As published on internationalinvestment.net, Wednesday 22 July, 2020.
A new report assessing the regulatory landscape for sustainability reporting has found that environmental, social and governance (ESG) disclosure has never been more pervasive globally - and is now firmly in the mainstream of disclosure on organizational performance.
As the market implications of certain ESG topics become more evident, interest in the quality of disclosures is also sharpening, according to the fifth edition of Carrots & Sticks (C&S) report.
The annual report is an analysis of the latest trends in reporting provisions, covering 614 reporting requirements and resources (a substantial increase on the 383 assessed in the previous report in 2016) across over 80 countries, including the world's 60 largest economies.
A new addition in 2020 is insights and context gathered through interviews with policymakers, who give their views on good practices in phasing in ESG disclosure requirements.
Key findings of C&S 2020 include:
Peter Paul van de Wijs, GRI Chief External Affairs Officer said: "As the pandemic focuses the attention of policymakers on how to achieve resilient and climate-friendly economies, the importance of measuring the impacts of companies and encouraging sustainable practices increases. It is positive therefore that both the range and depth of ESG reporting provisions around the world has grown substantially.
"Yet questions remain on how to address gaps, particularly in the context of the SDGs, and improve coordination to support more consistent disclosure. To address this twin challenge - spreading the practice of disclosure and driving up the quality - needs strengthened reporting requirements, for which GRI will play an enabling role."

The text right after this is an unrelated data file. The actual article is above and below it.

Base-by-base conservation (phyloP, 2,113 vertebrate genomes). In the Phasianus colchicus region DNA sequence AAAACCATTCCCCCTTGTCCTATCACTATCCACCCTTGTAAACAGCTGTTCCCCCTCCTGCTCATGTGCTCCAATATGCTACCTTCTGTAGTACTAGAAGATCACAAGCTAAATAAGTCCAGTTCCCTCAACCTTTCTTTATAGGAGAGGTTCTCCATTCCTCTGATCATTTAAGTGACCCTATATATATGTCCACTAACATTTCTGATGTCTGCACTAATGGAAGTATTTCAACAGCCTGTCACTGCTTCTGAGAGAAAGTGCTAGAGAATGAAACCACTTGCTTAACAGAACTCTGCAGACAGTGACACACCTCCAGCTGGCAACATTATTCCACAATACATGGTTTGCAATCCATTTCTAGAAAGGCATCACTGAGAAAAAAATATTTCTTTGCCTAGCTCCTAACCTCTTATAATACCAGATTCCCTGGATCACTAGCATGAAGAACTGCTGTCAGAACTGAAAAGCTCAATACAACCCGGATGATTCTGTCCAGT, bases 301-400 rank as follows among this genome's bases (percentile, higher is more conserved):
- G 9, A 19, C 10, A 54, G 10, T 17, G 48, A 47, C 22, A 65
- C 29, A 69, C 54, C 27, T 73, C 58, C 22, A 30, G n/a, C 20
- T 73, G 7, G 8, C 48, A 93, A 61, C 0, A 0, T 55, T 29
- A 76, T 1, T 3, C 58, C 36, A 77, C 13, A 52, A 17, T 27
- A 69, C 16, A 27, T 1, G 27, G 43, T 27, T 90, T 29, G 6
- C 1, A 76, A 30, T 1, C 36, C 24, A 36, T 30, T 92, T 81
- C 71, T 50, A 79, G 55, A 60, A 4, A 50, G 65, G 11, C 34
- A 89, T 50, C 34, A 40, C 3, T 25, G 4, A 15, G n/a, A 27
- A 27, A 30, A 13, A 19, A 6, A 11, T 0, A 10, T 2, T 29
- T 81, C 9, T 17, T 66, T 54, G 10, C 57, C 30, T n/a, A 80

Carrots & Sticks is an initiative of GRI and the University of Stellenbosch Business School (USB), with contributions by the UN Environment Programme (UNEP).
Cornis van der Lugt, Senior Lecturer Extraordinaire, USB, said: "Stock exchanges and central banks are becoming more active in pursuing non-financial reporting requirements. This shows how the economic and market implications of diverse ESG topics are becoming more evident.
"The obvious example is climate-related disclosures. After 2020, the systemic implications of public health and infrastructure weaknesses is likely to receive more attention as well.
"The regulatory landscape both reflects and drives perceptions of what are key material themes. Related is the question of target audience. The landscape continues to display confusion about where best to disclose information and who is supposed to be using different types of information."
C&S was first published in 2006. Its fifth edition (2020) has the addition of in-depth interviews with policy and other decision-makers from 13 countries and regions, including national governments, regulatory bodies and stock exchanges.